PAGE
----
Discussion

EASA, which is the Technical Agent for the Member States of the European Union, has issued EASA AD No. 2017-0116, Revision 2, dated March 2, 2018, (EASA AD 2017-01162R2) to correct an unsafe condition for Airbus Helicopters Model AS 365 N2, AS 365 N3, SA 365 N, and SA 365 N1 helicopters. EASA advises that after an accident on a Model EC225 helicopter, an investigation revealed the failure of a second stage planet gear of the MGB. EASA states that one of the two types of planet gear assemblies used in the MGB epicyclic module is subject to higher outer race contact pressures and therefore is more susceptible to spalling and cracking. Airbus Helicopters reviewed its range of helicopters with regard to this issue and provided instructions to improve the reliability of the installed MGB. Therefore, EASA AD 2017-01162R2 requires repetitive inspections of the MGB magnetic plugs and corrective action if any particles are detected. EASA AD 2017-01162R2 also requires, if certain MGB planet gear assemblies are installed, replacing the planet gear assemblies. Finally, the EASA AD prohibits installing an MGB with a Type X or Type Y planet gear assembly on any helicopter.

FAA's Determination

These helicopters have been approved by EASA and are approved for operation in the United States. Pursuant to the FAA's bilateral agreement with the European Union, EASA has notified the FAA of the unsafe condition described in its AD. The FAA is proposing this AD after evaluating all known relevant information and determining that an unsafe condition is likely to exist or develop on other products of the same type designs.

Related Service Information Under 1 CFR Part 51

The FAA reviewed Airbus Helicopters Alert Service Bulletin (ASB) No. AS365-05.00.78, Revision 3, dated March 2, 2018, for Model SA-365N, SA-365N1, AS-365N2, and AS 365 N3 helicopters. This service information specifies performing periodic inspections of the MGB magnetic plugs for particles. This service information also specifies identifying the type of gear assembly installed in the MGB and replacing any Type X assembly within 50 hours time-in-service (TIS). For Type Y gear assemblies, the service information requires replacing the assembly within 50 hours TIS or within 300 hours TIS, depending on the time since new. The service information specifies Type Z gear assemblies should be left as is.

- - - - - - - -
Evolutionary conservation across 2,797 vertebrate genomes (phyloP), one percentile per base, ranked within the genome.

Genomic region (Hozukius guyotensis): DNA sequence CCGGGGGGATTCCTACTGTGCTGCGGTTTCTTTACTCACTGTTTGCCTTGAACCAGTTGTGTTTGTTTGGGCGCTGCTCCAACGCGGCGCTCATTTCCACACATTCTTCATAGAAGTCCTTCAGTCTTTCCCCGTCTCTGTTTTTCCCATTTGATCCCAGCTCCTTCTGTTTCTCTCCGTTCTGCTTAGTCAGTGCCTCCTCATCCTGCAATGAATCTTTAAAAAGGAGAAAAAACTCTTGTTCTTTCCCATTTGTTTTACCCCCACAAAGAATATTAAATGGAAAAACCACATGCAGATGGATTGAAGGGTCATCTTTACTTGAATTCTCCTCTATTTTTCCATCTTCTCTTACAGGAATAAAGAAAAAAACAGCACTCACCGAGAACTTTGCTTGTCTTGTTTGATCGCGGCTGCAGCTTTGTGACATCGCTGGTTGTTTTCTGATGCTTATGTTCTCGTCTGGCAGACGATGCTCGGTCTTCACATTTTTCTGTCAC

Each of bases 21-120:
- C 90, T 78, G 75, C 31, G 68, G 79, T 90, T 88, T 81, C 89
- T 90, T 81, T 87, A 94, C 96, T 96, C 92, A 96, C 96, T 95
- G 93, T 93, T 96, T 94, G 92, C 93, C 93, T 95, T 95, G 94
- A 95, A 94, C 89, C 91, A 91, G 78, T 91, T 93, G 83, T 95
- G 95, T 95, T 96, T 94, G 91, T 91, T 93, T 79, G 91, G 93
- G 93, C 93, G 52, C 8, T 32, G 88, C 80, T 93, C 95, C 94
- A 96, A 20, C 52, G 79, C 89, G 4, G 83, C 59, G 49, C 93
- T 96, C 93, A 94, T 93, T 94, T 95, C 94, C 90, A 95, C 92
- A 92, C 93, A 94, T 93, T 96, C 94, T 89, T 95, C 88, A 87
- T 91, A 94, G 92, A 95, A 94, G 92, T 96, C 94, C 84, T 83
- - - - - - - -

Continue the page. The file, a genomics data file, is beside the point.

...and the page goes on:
The FAA also reviewed Airbus Helicopters Service Bulletin No. AS365-63.00.21, Revision 3, dated July 26, 2018 for Model AS365 helicopters. This service information contains procedures for replacing the MGB epicyclic reduction gear as an option to replacing the MGB.

This service information is reasonably available because the interested parties have access to it through their normal course of business or by the means identified in the ADDRESSES section.

Proposed AD Requirements

This proposed AD would require before further flight, for helicopters with a Type X planet gear assembly with a certain S/N installed, replacing the MGB. This proposed AD would require, for helicopters with no Type X planet gear assembly installed but at least one Type Y planet gear assembly with a certain S/N installed, replacing the MGB within 300 hours TIS or before any planet gear assembly accumulates 1,300 hours TIS since new, whichever occurs first. As an alternative to replacing the MGB, this proposed AD would allow replacing the epicyclic reduction gear module in the affected MGB.

This proposed AD would prohibit installing a MGB with Type Y or Type X planet gear assembly installed on any helicopter.

This proposed AD also would require within 10 hours TIS and thereafter before the first flight of the day or at intervals not to exceed 10 hours TIS, whichever occurs first, inspecting the lower MGB magnetic plugs for particles. If there are particles, the proposed AD would require replacing the MGB, depending on the type and the size of particles.

Differences Between This Proposed AD and the EASA AD

The EASA AD requires a 50-hour or 300-hour TIS compliance time or by June 30, 2019, whichever occurs first, to determine the type of planet gear installed in the MGB, and depending on the outcome, to replace the MGB. This proposed AD would set compliance deadlines based only on hours TIS or before further flight. The EASA AD allows a pilot to inspect the MGB magnetic plugs for particles, while this proposed AD would not.

Costs of Compliance

The FAA estimates that this proposed AD affects 34 helicopters of U.S. Registry. The FAA estimates that operators may incur the following costs in order to comply with this proposed AD. Labor costs are estimated at $85 per work-hour.

Inspecting the magnetic plugs and oil filter for particle deposits would take about 1 work-hour for an estimated cost of $85 per inspection cycle.

Replacing an MGB would take about 42 work-hours for cost of $3,570 and parts would cost about $295,000 (overhauled) for a total cost of $298,570 per helicopter.